Calcite  from Sweetwater Mine, The Lead Pillar Room 1,300 ft. level, Doe Run Mine, ASARCO Inc., Reynolds County, Missouri  USA
Calcite - Honey Brown Calcite Cubes   from Sora Limestone Quarry, Rockwood, Michigan  USA
Calcite  from Aguathuna, Newfoundland  CANADA

Calcite and its kin
© Bert Ellison 1999 - 2002

The formula for calcium carbonate is simple enough – CaCO3 – but the mineral itself appears in a bewildering variety. Hiding behind its hexagonal ditrigonal scalenohedral class (whew!) are over 300 forms and more than 1000 combinations. Little wonder that some of our collections are tough to identify without other tests (See "Field Tests" in a recent newsletter.)

We all know that calcite stands for number 3 on Mohs scale between gypsum and fluorite, that it’s easily scratched with the knife, that it fizzes readily in dilute acid. It’s also kissin’ cousin to aragonite which forms the shells of many clams and brachiopods. Calcite has more forms and habits than any other mineral and add to that a wide spectrum of colors from clear to black. But the streak is always white or a pale color.

A variety called Iceland spar is strongly doubly refractive which means that a clear cleavage piece, when laid on a mark on paper will display two separate images. This property was put to good use in pre-Polaroid days in polarizing microscopes – Nicols prisms. A suitably pure piece was sliced in a special way, one piece mounted in the tube and the other under the rotating stage. Thin sections of rock when placed on the stage displayed useful colors and shapes.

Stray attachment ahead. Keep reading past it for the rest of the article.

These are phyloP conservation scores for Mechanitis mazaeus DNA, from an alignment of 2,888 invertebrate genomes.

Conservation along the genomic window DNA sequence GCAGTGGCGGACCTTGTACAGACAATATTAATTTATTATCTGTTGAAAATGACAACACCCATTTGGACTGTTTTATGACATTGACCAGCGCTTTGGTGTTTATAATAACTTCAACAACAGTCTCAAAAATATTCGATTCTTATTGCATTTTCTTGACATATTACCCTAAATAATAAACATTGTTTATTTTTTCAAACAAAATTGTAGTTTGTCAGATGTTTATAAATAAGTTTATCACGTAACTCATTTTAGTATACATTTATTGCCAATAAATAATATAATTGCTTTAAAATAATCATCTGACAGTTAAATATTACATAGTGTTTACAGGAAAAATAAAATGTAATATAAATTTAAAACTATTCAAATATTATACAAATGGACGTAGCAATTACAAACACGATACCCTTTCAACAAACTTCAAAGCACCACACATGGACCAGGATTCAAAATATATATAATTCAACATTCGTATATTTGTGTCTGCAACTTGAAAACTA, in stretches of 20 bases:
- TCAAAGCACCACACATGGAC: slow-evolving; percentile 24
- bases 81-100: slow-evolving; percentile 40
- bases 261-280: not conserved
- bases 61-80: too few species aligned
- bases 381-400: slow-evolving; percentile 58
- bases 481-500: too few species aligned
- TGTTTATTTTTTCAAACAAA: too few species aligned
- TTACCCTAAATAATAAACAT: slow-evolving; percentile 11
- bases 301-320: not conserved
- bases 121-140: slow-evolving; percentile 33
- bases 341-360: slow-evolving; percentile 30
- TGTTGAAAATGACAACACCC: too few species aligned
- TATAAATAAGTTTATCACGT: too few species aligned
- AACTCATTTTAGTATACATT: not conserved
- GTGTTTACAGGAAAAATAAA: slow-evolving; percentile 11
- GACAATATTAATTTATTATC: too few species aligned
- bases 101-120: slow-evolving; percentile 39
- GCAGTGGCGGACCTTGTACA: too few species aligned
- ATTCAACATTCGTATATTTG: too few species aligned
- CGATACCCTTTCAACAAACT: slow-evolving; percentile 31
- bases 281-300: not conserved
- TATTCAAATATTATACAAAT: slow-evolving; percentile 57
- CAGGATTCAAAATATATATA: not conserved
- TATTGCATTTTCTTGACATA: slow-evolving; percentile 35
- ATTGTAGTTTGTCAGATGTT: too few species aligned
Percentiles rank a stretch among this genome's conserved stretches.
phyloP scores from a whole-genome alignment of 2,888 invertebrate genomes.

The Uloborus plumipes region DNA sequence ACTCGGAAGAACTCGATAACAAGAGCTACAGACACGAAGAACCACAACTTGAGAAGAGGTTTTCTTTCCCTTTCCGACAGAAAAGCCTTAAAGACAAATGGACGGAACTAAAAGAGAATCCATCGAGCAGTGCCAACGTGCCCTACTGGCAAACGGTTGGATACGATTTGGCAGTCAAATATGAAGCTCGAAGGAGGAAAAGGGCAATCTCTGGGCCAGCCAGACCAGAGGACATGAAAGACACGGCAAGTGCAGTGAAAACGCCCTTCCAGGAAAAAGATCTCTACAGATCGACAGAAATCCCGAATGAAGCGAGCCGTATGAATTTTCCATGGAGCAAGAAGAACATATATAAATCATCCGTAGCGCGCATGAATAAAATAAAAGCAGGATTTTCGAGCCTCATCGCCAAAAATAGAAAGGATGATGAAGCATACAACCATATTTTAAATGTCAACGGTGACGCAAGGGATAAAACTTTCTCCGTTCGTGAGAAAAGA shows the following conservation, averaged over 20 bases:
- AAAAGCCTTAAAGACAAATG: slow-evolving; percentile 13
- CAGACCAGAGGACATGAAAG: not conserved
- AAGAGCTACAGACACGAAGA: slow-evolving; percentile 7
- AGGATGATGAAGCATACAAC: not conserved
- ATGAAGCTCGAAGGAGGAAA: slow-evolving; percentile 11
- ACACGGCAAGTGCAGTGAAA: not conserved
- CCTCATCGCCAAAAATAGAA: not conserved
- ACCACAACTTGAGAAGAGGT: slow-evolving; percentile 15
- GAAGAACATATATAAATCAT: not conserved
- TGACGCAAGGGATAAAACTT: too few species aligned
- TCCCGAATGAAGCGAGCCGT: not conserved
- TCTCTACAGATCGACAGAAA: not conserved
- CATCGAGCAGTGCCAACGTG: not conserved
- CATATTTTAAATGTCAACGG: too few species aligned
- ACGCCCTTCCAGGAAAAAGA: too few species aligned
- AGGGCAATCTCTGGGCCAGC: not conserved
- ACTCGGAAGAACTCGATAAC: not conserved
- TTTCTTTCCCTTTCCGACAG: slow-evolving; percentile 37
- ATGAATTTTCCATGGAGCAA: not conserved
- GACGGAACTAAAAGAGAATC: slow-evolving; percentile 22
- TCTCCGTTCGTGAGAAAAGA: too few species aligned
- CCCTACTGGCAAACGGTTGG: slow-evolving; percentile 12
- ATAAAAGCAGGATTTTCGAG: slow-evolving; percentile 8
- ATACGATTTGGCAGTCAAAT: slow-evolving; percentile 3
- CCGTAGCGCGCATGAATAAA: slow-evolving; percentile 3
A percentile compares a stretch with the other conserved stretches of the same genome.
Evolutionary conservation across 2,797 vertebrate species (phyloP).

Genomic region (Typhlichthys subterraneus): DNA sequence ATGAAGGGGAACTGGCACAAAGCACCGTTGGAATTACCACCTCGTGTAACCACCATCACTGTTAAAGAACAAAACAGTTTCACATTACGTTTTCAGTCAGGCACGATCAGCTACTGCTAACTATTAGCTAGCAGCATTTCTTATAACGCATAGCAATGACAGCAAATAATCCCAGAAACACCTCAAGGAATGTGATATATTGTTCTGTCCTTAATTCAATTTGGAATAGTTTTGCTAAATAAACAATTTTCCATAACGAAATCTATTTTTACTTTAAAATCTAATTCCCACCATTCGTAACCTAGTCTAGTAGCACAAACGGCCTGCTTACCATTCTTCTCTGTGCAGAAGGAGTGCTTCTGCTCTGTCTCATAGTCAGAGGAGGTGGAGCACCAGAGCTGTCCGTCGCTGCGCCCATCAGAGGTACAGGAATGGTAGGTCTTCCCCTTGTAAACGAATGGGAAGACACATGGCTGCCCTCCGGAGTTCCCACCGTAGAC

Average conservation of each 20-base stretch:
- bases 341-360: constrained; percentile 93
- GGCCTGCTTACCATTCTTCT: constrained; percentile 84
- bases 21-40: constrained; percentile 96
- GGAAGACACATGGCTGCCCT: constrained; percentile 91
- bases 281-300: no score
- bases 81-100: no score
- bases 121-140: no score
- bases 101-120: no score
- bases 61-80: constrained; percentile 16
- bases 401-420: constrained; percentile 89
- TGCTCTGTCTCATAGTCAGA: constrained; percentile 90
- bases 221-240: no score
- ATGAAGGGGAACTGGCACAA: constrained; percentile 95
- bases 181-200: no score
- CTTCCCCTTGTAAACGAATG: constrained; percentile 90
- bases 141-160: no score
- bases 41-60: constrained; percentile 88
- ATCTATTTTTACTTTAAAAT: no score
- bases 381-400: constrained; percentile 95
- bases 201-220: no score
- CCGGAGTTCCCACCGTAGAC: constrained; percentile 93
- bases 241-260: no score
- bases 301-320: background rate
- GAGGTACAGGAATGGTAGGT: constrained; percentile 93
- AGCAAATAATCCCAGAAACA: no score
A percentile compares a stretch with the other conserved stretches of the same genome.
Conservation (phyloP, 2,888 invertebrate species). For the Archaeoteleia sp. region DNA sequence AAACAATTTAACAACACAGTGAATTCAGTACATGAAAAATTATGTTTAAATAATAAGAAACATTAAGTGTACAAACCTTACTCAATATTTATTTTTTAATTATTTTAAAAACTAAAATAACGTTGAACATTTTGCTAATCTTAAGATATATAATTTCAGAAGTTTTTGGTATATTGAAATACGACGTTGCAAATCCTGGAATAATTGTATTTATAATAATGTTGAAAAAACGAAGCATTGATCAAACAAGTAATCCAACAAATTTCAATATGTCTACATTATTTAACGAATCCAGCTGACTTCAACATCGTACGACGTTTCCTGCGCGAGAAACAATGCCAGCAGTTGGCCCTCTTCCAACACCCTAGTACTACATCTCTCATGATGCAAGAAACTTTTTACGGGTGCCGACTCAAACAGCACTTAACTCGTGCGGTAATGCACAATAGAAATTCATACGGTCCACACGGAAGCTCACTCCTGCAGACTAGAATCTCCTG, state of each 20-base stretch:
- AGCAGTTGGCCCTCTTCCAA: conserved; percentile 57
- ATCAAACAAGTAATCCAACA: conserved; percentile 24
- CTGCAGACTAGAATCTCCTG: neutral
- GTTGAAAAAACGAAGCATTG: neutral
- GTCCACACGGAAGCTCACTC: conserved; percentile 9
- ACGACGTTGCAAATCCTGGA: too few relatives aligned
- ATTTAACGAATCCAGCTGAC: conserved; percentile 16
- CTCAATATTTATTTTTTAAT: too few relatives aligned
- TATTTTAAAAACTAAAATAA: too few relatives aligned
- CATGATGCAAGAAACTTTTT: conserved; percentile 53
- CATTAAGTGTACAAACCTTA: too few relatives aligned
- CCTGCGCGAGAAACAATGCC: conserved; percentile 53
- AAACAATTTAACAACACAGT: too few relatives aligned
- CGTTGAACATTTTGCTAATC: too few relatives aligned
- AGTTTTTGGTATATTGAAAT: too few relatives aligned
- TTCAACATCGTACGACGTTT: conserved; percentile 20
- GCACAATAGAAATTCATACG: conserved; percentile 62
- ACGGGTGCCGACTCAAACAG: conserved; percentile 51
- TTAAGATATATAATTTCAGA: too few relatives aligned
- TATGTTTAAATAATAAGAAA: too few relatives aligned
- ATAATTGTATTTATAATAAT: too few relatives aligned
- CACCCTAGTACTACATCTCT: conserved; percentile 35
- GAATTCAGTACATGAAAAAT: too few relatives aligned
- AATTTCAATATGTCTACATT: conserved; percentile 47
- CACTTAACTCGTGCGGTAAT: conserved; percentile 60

The different varieties of calcite may be grouped like this: ordinary calcite; limestones, marbles, chalk and marl, and spring, stream and cave deposits. These groups deserve fuller discussion but for now the notes will be limited to one or two.

This mineral is the basis of limestone, itself of many kinds. Worldwide, most limestone is marine in origin – laid down in warm shallow waters. While fossils play quite a role in many deposits, drawing calcium carbonate out of seawater, much limestone just precipitates out. This is because cold seawater – any water – holds vast amounts of this compound in solution. But if this water warms up in shallow basins like the Persian Gulf (or our teakettles!), the mineral comes out as very fine grains and crystals; this may be the start of chalk. Even fish disturbing such saturated areas may leave a milky trail of precipitating calcite.

A famous example of this fine "lithographic" limestone (yes it once was used to make printing blocks) is in Solenhofen, Germany. It’s so fine grained that the imprints of even leaves and insects are preserved in exquisite detail. We’ve all heard about Archaeopteryx, the earliest (Jurassic) bird.

A famous limestone comes from the Ordovician (age) near Winnipeg. This Tyndall rock is used throughout our parliament buildings and hundreds elsewhere. The mottling is considered to be dolomitized feeding trails of animals.

Under suitable conditions calcite transforms to marble, either sugary or very fine in texture. Its use ranges from underfoot as chips in terrazzo to the glories of Michelangelo’s "David" in Florence. And why not? Nearby are the 200 quarries of famous Carrara marble. After 200 years over a million tonnes a year are still produced, mostly for buildings.

During WW2, to curry favor with Hitler, Mussolini presented him a birthday gift for his "Eagle’s Nest" at Berchtesgarden – a huge slab of red marble for the lintel of the fireplace. Ugly, its only virtue was its richness in ammonite (Jurassic?) fossils. Hitler hated it!